1) My primary computer is a 13" MacBook Air. While traveling I make do with the built in display, but when in the office I always have a second monitor connected. There is pain when going from a single monitor to dual configuration and then back to single monitor. The Finder windows (and other app windows too) do not remember where they were in a single or dual monitor configuration. Finder needs to remember how windows were arranged when in dual-monitor or single built-in display modes are used. The Dock should also remember its different placements, dependent upon monitor configuration (e.g., single display to the left, dual on the bottom).
Apple added Siri to the iOS, creating an easy way for users to search and perform tasks without the need for an on screen keyboard. With Siri, Apple basically created a smart operating system. While Siri is still limited, it shows the direction for the future of operating systems beyond mobile. For Apple, this means Siri is likely to be headed towards Macs and OS X.
The rest of the industry has already taken notice. Google has Google Now, and in April Amazon purchased a Siri competitor Evi. The industry sees voice control as the future, and the major players are working hard to integrate it into their Operating Systems. Apple will be announcing their next Mac OS (10.9) in June at WWDC. Developers are expecting Siri to be one of the main new features. Can Apple just drop in Siri as is, or do they need to improve it for the Mac?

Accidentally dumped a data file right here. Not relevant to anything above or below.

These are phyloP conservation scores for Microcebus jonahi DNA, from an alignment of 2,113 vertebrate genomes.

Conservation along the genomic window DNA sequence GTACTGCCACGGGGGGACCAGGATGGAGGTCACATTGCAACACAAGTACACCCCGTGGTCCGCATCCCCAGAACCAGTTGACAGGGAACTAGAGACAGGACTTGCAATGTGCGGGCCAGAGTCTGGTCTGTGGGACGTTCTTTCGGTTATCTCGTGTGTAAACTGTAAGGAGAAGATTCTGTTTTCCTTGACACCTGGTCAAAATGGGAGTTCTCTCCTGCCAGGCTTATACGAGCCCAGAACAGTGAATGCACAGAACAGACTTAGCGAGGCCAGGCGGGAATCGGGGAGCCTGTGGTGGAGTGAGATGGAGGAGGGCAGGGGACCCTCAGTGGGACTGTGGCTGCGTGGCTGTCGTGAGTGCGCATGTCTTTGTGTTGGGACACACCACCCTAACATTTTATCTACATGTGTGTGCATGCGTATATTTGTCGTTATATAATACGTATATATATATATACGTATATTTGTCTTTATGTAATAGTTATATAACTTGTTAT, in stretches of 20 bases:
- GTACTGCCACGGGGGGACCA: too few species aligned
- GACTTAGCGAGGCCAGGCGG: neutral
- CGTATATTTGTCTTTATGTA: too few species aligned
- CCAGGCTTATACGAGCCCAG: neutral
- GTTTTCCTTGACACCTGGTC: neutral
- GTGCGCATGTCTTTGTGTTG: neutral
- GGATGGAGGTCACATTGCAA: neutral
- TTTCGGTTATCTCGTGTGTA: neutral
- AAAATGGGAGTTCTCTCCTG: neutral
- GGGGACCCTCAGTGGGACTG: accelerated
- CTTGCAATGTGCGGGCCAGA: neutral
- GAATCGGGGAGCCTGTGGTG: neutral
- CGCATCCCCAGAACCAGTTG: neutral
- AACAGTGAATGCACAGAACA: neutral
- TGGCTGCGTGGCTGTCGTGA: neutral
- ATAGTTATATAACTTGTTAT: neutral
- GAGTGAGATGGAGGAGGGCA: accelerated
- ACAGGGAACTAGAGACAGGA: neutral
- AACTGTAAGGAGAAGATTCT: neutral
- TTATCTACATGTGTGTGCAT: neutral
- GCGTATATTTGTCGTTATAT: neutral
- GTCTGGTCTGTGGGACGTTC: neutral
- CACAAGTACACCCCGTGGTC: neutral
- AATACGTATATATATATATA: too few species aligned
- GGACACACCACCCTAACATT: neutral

If KGI Securities Ming-Chi Kuo’s iPad mini idea wasn't so absurd, it might makes sense — for Dell or Acer! Kuo’s idea: Apple should make a lower-cost iPad mini to compete with low-cost Android devices, since the rumored delay of a retina display iPad mini won't arrive to market until late fall or early winter.
Kuo Reports: Prior to iPad mini 2 launch, Apple might roll out a more affordable iPad mini to compete with Android products. To cut costs, Apple might push for lower component prices, use a more advanced process to produce the A5 processor, simplify metal casing production, remove the rear camera, cut storage to 8GB and find more component suppliers to lower costs. We think this cheaper iPad mini retail for US$199~249.
In Samsung’s effort to become the next Apple, the South Korean company been on a feverish pace to launch a myriad of smartphones. Often these high end handsets contain what the company calls “innovative” features to go along with a heavy dose of hype. But in its race to dominate the smartphone industry, Samsung may be rapidly diluting itself, claiming too much, while delivering far too little.
Episode 98: Long Distance Dedication. Mark, Karl and Werner analyze Apple’s latest financial report; discuss the WWDC 2013 invitation logo and what will most likely be at the show; whether or not Apple will make a move a majority its operation from Cupertino, CA or Austin, TX; and the introduction of T-GAAP’s advice column. All this and much, much more in Episode 98: Long Distance Dedication.